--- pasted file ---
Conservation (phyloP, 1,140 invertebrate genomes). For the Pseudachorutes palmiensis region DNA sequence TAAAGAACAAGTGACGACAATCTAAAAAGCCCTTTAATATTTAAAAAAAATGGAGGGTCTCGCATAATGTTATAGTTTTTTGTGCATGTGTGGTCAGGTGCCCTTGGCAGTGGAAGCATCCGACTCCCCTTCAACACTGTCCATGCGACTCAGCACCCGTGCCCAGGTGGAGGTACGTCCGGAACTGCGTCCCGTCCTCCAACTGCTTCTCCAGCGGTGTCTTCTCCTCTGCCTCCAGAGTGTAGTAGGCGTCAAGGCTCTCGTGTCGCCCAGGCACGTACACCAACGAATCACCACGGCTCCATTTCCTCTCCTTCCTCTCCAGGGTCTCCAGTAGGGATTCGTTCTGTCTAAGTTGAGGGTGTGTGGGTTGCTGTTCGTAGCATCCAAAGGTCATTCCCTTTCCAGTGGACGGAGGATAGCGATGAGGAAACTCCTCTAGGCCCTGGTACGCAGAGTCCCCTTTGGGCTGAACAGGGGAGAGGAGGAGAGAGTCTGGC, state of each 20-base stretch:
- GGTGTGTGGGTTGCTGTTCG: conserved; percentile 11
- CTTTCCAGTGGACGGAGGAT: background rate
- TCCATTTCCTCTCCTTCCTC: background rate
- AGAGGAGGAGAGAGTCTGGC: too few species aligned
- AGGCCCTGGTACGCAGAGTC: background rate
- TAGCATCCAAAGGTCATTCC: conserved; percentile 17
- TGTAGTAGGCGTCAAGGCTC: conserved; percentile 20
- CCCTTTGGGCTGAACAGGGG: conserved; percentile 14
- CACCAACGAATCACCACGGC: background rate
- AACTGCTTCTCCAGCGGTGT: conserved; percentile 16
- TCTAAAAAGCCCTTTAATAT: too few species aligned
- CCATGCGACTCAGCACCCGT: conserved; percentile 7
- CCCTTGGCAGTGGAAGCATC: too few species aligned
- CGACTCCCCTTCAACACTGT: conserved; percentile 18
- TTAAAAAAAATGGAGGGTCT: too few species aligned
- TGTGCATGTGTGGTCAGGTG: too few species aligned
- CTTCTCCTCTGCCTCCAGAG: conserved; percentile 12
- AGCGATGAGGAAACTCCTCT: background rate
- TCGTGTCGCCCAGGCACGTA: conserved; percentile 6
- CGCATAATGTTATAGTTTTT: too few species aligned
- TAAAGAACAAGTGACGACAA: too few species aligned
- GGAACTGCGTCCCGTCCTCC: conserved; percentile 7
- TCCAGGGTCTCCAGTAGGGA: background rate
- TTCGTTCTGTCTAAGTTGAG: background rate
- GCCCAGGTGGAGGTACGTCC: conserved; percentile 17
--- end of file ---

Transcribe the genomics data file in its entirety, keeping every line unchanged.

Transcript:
Conservation (phyloP, 1,140 invertebrate genomes). For the Pseudachorutes palmiensis region DNA sequence TAAAGAACAAGTGACGACAATCTAAAAAGCCCTTTAATATTTAAAAAAAATGGAGGGTCTCGCATAATGTTATAGTTTTTTGTGCATGTGTGGTCAGGTGCCCTTGGCAGTGGAAGCATCCGACTCCCCTTCAACACTGTCCATGCGACTCAGCACCCGTGCCCAGGTGGAGGTACGTCCGGAACTGCGTCCCGTCCTCCAACTGCTTCTCCAGCGGTGTCTTCTCCTCTGCCTCCAGAGTGTAGTAGGCGTCAAGGCTCTCGTGTCGCCCAGGCACGTACACCAACGAATCACCACGGCTCCATTTCCTCTCCTTCCTCTCCAGGGTCTCCAGTAGGGATTCGTTCTGTCTAAGTTGAGGGTGTGTGGGTTGCTGTTCGTAGCATCCAAAGGTCATTCCCTTTCCAGTGGACGGAGGATAGCGATGAGGAAACTCCTCTAGGCCCTGGTACGCAGAGTCCCCTTTGGGCTGAACAGGGGAGAGGAGGAGAGAGTCTGGC, state of each 20-base stretch:
- GGTGTGTGGGTTGCTGTTCG: conserved; percentile 11
- CTTTCCAGTGGACGGAGGAT: background rate
- TCCATTTCCTCTCCTTCCTC: background rate
- AGAGGAGGAGAGAGTCTGGC: too few species aligned
- AGGCCCTGGTACGCAGAGTC: background rate
- TAGCATCCAAAGGTCATTCC: conserved; percentile 17
- TGTAGTAGGCGTCAAGGCTC: conserved; percentile 20
- CCCTTTGGGCTGAACAGGGG: conserved; percentile 14
- CACCAACGAATCACCACGGC: background rate
- AACTGCTTCTCCAGCGGTGT: conserved; percentile 16
- TCTAAAAAGCCCTTTAATAT: too few species aligned
- CCATGCGACTCAGCACCCGT: conserved; percentile 7
- CCCTTGGCAGTGGAAGCATC: too few species aligned
- CGACTCCCCTTCAACACTGT: conserved; percentile 18
- TTAAAAAAAATGGAGGGTCT: too few species aligned
- TGTGCATGTGTGGTCAGGTG: too few species aligned
- CTTCTCCTCTGCCTCCAGAG: conserved; percentile 12
- AGCGATGAGGAAACTCCTCT: background rate
- TCGTGTCGCCCAGGCACGTA: conserved; percentile 6
- CGCATAATGTTATAGTTTTT: too few species aligned
- TAAAGAACAAGTGACGACAA: too few species aligned
- GGAACTGCGTCCCGTCCTCC: conserved; percentile 7
- TCCAGGGTCTCCAGTAGGGA: background rate
- TTCGTTCTGTCTAAGTTGAG: background rate
- GCCCAGGTGGAGGTACGTCC: conserved; percentile 17